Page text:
If it initially seems like surprises are in short supply on The Information -- even when the tracks take a left turn, it doesn't feel like Beck and Godrich are wandering off the map -- the craft is strong and assured, and closer listens reveal the depth of the detail within the album, whether it's in the construction of the production or how those productions illuminate Beck's themes. Ever the obscurist, Beck's meanings aren't always crystal clear, which is no doubt deliberate, but his overall intent is easier to ascertain, especially when "Cellphone's Dead" juts up against "Nausea. " There's a greater sense of craft here, and while craft isn't necessarily the first thing that comes to mind when thinking about Beck, it's what happens when an eccentric sticks around for over a decade: he turns pro.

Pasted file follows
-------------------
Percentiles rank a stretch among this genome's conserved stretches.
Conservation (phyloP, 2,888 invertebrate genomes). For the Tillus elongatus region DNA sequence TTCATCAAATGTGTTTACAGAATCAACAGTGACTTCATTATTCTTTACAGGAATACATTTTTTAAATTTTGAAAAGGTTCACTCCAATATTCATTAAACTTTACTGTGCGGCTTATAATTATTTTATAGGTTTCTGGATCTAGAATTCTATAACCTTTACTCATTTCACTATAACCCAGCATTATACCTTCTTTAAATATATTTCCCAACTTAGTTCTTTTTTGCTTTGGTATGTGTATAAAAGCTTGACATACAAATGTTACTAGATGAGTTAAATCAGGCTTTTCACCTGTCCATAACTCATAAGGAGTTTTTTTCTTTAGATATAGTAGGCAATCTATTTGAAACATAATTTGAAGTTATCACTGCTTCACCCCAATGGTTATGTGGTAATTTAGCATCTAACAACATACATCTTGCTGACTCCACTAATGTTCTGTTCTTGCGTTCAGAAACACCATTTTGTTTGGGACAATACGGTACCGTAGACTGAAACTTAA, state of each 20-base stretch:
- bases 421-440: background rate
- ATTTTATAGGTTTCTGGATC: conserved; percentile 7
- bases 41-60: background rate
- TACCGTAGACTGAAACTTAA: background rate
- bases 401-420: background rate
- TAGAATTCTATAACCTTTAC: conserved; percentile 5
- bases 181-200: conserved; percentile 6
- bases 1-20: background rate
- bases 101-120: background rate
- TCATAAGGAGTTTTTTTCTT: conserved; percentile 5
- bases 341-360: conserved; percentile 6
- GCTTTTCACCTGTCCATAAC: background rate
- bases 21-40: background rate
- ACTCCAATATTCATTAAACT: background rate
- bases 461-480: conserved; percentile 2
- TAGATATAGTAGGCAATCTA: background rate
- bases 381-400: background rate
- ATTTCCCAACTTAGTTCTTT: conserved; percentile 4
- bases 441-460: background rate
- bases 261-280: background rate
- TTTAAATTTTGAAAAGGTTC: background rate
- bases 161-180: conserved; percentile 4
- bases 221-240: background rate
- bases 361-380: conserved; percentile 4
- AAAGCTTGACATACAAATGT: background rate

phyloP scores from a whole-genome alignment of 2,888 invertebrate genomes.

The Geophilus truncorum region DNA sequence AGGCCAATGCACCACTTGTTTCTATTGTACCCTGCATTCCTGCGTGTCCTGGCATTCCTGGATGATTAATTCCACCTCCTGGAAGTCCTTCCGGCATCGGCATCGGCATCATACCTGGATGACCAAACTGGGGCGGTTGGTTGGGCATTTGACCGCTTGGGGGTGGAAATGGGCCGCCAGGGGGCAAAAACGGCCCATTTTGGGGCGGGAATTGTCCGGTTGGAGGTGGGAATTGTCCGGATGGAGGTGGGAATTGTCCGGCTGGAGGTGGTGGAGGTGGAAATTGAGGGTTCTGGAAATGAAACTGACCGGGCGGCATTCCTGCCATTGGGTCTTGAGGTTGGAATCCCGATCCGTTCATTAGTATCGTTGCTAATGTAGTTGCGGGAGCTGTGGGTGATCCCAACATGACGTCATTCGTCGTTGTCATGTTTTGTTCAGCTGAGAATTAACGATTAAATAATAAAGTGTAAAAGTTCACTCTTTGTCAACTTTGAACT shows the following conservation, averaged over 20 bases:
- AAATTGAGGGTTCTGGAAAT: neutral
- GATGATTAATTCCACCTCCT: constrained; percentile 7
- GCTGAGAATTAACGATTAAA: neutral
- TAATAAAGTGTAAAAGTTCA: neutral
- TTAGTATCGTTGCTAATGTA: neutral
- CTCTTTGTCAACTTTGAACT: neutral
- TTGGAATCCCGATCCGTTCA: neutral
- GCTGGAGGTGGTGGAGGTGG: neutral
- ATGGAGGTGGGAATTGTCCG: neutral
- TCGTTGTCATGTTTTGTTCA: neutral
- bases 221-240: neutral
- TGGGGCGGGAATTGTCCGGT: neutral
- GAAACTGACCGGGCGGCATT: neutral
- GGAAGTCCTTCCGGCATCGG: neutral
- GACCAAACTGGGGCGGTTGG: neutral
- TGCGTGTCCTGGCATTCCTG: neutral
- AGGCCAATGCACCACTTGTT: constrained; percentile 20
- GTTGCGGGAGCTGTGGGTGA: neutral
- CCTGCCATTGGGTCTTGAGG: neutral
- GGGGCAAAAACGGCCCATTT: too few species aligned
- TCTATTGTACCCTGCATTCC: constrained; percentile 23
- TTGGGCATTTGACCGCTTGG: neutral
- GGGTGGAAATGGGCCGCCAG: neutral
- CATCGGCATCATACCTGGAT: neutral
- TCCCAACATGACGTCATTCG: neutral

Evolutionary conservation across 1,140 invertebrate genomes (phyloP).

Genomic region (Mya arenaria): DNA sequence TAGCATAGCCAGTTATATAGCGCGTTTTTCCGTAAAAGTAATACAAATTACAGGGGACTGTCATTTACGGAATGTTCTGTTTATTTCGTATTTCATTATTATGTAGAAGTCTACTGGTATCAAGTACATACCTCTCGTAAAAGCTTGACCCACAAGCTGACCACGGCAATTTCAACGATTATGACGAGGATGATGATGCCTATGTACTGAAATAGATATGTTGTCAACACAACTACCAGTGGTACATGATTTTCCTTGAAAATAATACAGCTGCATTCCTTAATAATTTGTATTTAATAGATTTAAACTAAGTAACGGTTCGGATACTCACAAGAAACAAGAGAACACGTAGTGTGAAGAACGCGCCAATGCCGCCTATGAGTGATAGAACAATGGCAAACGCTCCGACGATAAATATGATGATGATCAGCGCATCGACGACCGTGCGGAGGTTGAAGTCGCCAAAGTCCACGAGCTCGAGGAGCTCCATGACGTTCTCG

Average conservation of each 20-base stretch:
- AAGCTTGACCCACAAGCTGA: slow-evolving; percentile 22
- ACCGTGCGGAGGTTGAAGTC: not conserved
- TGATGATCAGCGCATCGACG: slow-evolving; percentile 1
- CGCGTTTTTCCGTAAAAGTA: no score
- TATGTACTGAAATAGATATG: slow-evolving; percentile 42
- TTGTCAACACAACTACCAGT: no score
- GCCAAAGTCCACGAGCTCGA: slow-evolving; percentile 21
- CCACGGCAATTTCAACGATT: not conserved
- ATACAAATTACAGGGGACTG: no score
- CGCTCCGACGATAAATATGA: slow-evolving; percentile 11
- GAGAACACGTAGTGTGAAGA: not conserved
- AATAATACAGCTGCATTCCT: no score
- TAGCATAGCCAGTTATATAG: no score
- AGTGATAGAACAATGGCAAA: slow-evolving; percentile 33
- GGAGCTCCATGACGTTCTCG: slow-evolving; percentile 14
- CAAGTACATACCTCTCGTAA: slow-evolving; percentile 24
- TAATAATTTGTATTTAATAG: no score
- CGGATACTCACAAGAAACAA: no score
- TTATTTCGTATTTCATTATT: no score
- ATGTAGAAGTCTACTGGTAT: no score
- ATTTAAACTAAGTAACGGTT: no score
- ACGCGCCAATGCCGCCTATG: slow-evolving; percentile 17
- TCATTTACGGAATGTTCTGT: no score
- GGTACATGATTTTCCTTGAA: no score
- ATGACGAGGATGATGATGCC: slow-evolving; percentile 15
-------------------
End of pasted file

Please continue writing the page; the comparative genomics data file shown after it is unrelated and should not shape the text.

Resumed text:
It's been a while since a new Beck album was a must-hear event, but when the zeitgeist eventually comes back around, he'll be waiting for it with his definitive mixture of whimsy and impenetrable humour. The Information - 17 mashed-up tracks long, and as abstract as he's ever been - isn't the one to usher in his second golden era, though. The casual listener's introduction to it will probably be the single Cellphone's Dead, whose mess of robo-bleeps, cackling children and laconic rapping is likely to discourage further investigation.
What about the hats? Customizing The Information booklet and CD inset tray from the enclosed sticker sheet matrixes third eyes galore, mirrored orbs, killer klowns (one merely drooling), and a vulnerable woodcut. Yet the headgear only makes it onto the accompanying DVD, matching Flaming Lips cable-access visuals to high-gloss "Elevator Music" byte for byte. Cameos by Devendra Banhart, Marissa Ribisi, and a double-neck Mosrite leave only a cursory YouBoob double take in the face of Radiohead Nigel Godrich's bottomless aural playscape.